Our classroom is a place for everyone to take part with equal access in the process of open discussion, collective debate, and critical, intellectual exchange.  Students in an academic context should be capable of responding to such material not only in a thoughtful manner but in a mature, self-aware, and self-reflexive manner, no matter what their stance may be on the materials and ideas under discussion.

At the same time I strongly encourage all students to bring even “strong” personal responses and reactions to texts and films into our class discussions—especially when it comes to passages or texts that provoke an “offensive” or “discomforting” reaction.  The classroom, after all, is, among other things, a place for developing a public language for discussing what seem like private and individual reactions, even when they are “strong”. As the cited passage above implies, one of the most important foundations of critical thinking is the insistence on the possibility of distinguishing “persons” from their “ideas” and not confusing a strong critique with a ‘personal attack” but also not dismissing a strong response to a text as a “personal” and “private” matter.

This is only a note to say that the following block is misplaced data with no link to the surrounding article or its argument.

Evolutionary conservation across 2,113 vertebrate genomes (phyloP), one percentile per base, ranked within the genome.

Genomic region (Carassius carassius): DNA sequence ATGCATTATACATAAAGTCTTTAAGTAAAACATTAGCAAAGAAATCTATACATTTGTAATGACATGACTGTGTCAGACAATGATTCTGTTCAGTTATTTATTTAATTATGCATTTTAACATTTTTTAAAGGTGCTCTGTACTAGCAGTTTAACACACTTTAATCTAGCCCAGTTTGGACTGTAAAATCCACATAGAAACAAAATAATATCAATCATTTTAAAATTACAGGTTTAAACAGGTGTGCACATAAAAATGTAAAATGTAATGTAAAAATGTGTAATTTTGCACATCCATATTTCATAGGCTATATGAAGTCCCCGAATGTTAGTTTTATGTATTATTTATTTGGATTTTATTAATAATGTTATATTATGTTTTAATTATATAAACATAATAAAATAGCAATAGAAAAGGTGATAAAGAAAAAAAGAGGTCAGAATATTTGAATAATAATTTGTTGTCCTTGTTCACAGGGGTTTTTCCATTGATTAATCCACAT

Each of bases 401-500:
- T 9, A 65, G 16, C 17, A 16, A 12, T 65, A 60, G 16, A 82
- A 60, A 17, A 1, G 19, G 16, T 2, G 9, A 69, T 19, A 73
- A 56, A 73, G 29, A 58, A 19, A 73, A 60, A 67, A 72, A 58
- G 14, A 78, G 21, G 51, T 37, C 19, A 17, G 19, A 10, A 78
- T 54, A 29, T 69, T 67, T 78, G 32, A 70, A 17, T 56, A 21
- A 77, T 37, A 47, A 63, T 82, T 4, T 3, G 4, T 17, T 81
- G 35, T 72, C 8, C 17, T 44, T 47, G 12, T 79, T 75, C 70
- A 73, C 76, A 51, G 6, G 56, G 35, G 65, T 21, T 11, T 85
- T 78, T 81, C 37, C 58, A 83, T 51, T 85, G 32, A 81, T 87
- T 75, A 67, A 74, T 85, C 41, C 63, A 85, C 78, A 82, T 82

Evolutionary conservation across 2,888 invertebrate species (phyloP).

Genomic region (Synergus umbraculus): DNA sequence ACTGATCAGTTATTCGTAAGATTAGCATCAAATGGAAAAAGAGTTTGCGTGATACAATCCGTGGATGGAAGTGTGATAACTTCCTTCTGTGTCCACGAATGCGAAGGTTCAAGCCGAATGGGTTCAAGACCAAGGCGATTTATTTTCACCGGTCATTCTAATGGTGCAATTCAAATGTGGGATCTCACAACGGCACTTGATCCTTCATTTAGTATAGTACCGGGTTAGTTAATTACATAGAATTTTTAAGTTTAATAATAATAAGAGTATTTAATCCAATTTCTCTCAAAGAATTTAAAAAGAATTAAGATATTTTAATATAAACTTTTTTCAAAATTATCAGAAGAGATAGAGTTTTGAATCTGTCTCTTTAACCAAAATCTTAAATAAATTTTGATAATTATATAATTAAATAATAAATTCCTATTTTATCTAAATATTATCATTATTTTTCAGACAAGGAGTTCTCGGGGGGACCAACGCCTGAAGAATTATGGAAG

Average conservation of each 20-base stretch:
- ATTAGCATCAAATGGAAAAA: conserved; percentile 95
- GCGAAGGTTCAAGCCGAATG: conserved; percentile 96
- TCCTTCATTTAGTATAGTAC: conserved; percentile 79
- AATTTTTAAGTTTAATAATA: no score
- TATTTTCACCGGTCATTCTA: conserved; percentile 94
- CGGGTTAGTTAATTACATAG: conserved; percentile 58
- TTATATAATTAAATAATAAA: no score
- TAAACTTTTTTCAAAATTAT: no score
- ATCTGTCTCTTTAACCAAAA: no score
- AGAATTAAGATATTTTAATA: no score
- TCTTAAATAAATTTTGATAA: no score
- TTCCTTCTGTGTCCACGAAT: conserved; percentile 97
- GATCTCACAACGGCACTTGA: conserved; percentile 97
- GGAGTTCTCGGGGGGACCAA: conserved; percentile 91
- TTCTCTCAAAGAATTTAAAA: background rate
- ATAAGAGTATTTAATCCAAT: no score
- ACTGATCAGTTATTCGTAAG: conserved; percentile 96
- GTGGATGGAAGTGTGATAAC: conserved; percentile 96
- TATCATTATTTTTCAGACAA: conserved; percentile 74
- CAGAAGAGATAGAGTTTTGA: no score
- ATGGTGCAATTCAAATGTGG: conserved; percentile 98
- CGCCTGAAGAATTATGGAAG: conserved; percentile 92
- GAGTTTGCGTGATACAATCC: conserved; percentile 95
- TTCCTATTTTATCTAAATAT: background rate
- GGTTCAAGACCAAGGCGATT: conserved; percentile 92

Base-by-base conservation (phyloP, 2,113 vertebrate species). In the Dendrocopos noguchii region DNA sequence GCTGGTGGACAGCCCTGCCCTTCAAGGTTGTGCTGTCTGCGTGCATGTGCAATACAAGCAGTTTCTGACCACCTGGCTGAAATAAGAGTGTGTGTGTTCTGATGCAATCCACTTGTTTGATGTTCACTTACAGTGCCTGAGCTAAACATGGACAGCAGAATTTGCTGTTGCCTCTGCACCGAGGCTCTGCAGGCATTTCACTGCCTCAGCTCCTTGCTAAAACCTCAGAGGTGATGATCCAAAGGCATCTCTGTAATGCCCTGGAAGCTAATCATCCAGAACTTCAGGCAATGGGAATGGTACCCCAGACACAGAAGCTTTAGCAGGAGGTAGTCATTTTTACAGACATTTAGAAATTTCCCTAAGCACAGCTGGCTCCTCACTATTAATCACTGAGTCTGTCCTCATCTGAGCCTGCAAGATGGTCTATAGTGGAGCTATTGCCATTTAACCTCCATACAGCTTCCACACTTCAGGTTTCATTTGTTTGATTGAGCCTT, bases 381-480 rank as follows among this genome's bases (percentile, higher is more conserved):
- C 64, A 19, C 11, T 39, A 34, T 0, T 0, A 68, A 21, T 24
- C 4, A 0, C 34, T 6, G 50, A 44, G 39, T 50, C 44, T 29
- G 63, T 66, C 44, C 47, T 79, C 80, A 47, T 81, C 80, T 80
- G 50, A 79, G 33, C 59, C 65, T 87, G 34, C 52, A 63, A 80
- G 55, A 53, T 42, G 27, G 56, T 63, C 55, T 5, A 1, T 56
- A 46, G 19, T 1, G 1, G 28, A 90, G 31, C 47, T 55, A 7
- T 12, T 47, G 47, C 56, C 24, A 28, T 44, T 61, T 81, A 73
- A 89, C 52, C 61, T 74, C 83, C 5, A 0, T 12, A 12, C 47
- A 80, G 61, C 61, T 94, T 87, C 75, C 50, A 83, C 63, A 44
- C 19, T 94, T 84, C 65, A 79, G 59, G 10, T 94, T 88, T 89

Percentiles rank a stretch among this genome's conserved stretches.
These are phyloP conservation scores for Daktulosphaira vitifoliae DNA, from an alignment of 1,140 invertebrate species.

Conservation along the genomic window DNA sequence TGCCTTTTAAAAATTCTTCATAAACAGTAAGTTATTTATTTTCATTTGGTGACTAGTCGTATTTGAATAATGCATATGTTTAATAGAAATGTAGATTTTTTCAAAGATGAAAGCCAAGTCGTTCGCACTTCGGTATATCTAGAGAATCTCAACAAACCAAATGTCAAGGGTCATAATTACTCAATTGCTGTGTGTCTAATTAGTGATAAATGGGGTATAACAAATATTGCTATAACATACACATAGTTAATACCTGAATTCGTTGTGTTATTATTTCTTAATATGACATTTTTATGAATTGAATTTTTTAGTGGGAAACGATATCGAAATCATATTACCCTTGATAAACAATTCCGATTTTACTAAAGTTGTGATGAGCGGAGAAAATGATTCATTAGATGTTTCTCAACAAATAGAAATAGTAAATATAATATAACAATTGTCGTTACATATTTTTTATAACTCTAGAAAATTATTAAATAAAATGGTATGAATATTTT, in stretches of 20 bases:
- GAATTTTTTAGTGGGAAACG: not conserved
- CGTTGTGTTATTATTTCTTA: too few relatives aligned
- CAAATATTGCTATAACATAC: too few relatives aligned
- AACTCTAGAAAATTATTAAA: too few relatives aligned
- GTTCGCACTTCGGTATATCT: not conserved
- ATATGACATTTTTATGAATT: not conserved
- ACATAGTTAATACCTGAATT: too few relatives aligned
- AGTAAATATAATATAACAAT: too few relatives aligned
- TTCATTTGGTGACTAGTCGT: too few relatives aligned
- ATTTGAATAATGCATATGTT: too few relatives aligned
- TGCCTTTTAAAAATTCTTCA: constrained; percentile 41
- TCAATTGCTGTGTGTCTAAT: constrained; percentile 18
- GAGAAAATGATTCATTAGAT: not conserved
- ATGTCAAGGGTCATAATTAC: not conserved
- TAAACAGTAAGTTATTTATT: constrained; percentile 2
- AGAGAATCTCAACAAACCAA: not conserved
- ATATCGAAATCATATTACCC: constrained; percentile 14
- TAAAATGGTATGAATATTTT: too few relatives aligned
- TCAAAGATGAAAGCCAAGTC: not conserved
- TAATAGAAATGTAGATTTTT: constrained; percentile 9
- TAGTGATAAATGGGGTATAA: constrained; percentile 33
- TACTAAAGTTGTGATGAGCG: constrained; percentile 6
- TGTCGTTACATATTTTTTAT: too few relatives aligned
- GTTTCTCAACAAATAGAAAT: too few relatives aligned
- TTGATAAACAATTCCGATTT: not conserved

What this comes down to is the following:

    1. being attentive to the language that we bring to a class discussion, and using language that indicates a critique of a ‘’position” (“That argument seems racist to me.”) rather than an attack on a “person” (“You are a racist.”)
    2. not making a given person into a spokesperson for a particular social, ethnic, religious, or cultural group
    3. recognizing that simply because a view/position is not “affirmed” or accepted at face value this does not translate into “disrespect.”  There is nothing more “disrespectful” than patronizingly “affirming” everything someone says simply because they say it (!)